Cooktown, Australia; Cruise Day 64

Last time we were scheduled for Cooktown, we could not disembark because the seas were too rough. In fact that is the case more often than not. Today was a beautiful day though, and the seas were extra calm.
The whole thing is about a pleasant stroll around town, which we did.
Cooktown is the last major settlement, north on Australia’s East side.

It is named for Captain Cook. His ship (HMS Endeavour) limped here in 1770 for seven weeks of repair, after massive reef damage.
This is where and when Europeans saw their first kangaroos (called gangurru by the Aborigines).

The town wasn’t really established for another 100 years, when gold was discovered. To say the least, there was considerable friction between the miners and the Aborigines.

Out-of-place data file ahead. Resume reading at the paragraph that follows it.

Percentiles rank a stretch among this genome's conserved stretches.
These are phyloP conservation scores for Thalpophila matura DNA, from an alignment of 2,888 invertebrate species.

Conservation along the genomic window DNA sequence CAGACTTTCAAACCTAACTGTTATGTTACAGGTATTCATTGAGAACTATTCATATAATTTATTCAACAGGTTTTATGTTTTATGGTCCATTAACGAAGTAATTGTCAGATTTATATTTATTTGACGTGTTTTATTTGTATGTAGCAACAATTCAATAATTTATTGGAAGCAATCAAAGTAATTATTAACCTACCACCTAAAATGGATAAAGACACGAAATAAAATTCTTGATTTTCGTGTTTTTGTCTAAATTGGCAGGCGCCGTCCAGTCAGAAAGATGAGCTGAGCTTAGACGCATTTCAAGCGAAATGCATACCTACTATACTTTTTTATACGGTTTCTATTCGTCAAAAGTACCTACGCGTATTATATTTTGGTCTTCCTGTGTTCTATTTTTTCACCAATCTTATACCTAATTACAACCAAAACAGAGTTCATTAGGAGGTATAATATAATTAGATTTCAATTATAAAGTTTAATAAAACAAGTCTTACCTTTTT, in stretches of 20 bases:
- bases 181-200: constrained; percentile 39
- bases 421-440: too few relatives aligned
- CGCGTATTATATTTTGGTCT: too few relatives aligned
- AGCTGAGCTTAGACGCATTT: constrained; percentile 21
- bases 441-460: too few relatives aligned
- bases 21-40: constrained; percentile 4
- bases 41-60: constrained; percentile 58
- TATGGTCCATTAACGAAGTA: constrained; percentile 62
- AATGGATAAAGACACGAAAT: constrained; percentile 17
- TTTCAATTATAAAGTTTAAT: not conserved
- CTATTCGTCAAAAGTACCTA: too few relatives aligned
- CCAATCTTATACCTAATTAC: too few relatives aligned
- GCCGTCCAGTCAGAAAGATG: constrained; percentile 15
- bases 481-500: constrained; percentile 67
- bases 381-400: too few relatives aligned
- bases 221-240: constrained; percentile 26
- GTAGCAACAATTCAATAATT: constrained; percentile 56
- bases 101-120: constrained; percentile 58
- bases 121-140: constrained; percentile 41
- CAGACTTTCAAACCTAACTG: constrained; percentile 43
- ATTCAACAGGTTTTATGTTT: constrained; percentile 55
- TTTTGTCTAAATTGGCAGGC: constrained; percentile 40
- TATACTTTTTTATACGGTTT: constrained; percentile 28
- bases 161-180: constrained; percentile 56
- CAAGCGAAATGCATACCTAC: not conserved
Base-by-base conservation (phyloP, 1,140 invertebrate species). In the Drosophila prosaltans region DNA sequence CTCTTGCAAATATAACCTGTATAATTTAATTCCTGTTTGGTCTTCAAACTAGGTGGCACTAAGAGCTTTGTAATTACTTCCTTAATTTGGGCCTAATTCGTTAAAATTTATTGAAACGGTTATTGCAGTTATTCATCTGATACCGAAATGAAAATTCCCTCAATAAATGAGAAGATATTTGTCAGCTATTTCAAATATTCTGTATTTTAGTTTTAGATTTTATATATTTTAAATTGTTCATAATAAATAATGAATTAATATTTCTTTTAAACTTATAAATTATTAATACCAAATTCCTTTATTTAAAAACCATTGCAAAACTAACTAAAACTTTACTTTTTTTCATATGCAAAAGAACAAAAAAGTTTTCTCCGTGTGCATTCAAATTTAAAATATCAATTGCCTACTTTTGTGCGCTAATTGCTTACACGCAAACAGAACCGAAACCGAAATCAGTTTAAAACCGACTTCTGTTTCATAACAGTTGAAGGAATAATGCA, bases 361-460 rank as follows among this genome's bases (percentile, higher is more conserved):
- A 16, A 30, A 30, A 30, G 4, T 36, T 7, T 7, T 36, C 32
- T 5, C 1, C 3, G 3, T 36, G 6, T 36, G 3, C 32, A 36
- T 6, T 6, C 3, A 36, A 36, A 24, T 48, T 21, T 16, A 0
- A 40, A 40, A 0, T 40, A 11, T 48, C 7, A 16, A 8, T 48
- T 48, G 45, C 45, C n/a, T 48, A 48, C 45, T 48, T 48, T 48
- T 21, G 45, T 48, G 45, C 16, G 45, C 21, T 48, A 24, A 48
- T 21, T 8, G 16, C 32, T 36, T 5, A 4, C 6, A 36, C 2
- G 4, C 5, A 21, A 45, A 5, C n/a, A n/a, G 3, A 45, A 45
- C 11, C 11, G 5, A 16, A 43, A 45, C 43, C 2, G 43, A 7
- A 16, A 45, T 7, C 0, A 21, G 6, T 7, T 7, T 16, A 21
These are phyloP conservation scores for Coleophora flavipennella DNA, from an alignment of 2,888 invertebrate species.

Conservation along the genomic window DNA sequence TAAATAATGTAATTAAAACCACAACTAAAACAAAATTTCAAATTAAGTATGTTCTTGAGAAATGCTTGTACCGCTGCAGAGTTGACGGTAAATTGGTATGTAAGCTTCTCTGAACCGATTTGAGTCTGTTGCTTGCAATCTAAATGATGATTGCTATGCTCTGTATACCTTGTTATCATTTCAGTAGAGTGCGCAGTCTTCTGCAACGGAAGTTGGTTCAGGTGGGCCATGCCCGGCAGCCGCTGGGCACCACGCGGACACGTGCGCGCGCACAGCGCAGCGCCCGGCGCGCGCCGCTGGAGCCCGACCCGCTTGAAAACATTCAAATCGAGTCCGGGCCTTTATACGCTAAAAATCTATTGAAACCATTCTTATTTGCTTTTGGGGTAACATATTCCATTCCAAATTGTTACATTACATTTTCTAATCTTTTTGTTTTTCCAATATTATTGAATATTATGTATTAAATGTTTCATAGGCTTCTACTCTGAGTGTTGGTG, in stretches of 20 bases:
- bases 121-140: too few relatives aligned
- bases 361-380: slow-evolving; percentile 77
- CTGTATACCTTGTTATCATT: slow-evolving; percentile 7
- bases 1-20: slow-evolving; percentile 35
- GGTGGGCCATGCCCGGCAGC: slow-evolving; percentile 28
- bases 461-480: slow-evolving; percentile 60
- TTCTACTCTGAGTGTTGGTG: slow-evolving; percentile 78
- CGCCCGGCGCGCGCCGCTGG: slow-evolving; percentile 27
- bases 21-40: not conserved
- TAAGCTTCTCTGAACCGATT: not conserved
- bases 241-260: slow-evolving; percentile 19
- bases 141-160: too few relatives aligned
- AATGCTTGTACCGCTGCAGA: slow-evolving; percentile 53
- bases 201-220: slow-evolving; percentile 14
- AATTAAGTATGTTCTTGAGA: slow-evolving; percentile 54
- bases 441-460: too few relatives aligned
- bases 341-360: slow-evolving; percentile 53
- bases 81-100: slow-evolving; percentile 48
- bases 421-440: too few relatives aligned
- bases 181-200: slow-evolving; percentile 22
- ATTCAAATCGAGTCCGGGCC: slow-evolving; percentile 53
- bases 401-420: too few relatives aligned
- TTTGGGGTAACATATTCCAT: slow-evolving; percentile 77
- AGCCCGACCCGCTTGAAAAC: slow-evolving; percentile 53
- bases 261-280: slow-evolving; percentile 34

The ship provided a special lunch for the World Cruiser on “Metal Beach.” This is the area in the front of the ship, right under our cabin, used for storage and sun tanning by the crew. The company was good; the food was marginal.

It was a strange day for a special lunch, because we also had a special event this evening. As with each other segment, we had dinner in the gourmet restaurant Signatures, followed by a cabaret just for the group.

The cabaret was a lady singer. I left after two songs. She was disgusting.
Dinner was at 6:15 so that we could finish, see our show, and then go to the main entertainment at 9:45. Tonight was a repeat of the illusionist, Scott Davies.  I wasn’t going to miss him even though I had an hour off. He was outstanding.

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